As they drew closer to breaking the British record, Van Dijk was sent off in the early stages of the match against Aberdeen on Tuesday and their incredible run of shutouts came to an end. While the odds were stacked against the Bhoys because of the numerical disadvantage, it was somewhat predictable that they would concede for the first time in 1,256 minutes in Van Dijk’s absence.

“He’s played very well and been very consistent domestically and he was superb at the highest level in the Champions League,” said coach Neil Lennon about the defender.

“He’s what you want in the modern-day centre-half. He’s big, he’s got great timing in the air, tactically proficient with both feet, he’s got good pace and reads the game very well.”

Not only has Van Dijk been unbeatable defensively in Scotland, he has added a lot in attack too. He has chipped in with four goals so far this campaign, one of which was a sublime free-kick from distance, struck with perfect precision and power.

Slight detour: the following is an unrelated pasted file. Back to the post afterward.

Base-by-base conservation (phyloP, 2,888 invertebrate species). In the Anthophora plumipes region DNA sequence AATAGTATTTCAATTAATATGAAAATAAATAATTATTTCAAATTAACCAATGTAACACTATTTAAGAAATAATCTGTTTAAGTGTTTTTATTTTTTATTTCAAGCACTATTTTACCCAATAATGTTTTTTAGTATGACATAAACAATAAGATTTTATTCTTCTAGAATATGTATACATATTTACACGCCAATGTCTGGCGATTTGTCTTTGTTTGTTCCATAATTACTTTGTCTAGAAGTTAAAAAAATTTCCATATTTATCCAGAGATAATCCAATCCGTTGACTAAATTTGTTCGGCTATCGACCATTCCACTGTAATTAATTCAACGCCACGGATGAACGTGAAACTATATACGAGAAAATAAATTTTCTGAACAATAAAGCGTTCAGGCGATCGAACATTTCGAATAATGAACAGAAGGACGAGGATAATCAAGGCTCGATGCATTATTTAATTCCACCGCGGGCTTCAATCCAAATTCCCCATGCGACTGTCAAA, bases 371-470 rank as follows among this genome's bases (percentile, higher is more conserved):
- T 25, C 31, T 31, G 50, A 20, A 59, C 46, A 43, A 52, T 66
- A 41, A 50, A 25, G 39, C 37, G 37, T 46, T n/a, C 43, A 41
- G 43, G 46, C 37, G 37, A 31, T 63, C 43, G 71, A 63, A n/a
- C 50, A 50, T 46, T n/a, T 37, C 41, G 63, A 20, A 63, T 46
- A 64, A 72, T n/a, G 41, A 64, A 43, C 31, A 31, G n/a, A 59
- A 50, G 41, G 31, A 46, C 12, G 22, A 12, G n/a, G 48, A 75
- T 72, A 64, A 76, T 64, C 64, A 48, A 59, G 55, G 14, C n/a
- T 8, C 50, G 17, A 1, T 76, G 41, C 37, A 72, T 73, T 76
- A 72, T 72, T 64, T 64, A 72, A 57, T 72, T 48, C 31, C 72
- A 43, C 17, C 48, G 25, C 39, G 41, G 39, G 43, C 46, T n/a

While football in Scotland may be of a lower standard than that of the Eredivisie, he is playing in a better team than he was last term and has been given the chance to play at the highest level offered by club football, a chance he has taken with aplomb. He was arguably Celtic’s best player in the Champions League this year. As they faced a difficult group consisting of Barcelona, AC Milan and Ajax, the Dutchman was consistently solid throughout the six matches, even when the rest of the side weren’t up to the challenge.

Strong and tall yet technically sound, Van Dijk is a leader, he is reliable and overall a powerhouse of a defender and what’s even better is that he is still developing. He hasn’t regressed in Scotland, he has developed. The move has presented him with the challenge of having to quickly adapt to a very different style to that which he was used to in the Netherlands and he has done so remarkably well. Swapping the Euroborg for Celtic Park has made him a more all round, more experienced and overall better defender. So bright have his performances been that many fans of the Scottish giants are convinced that they will lose him as early as this summer.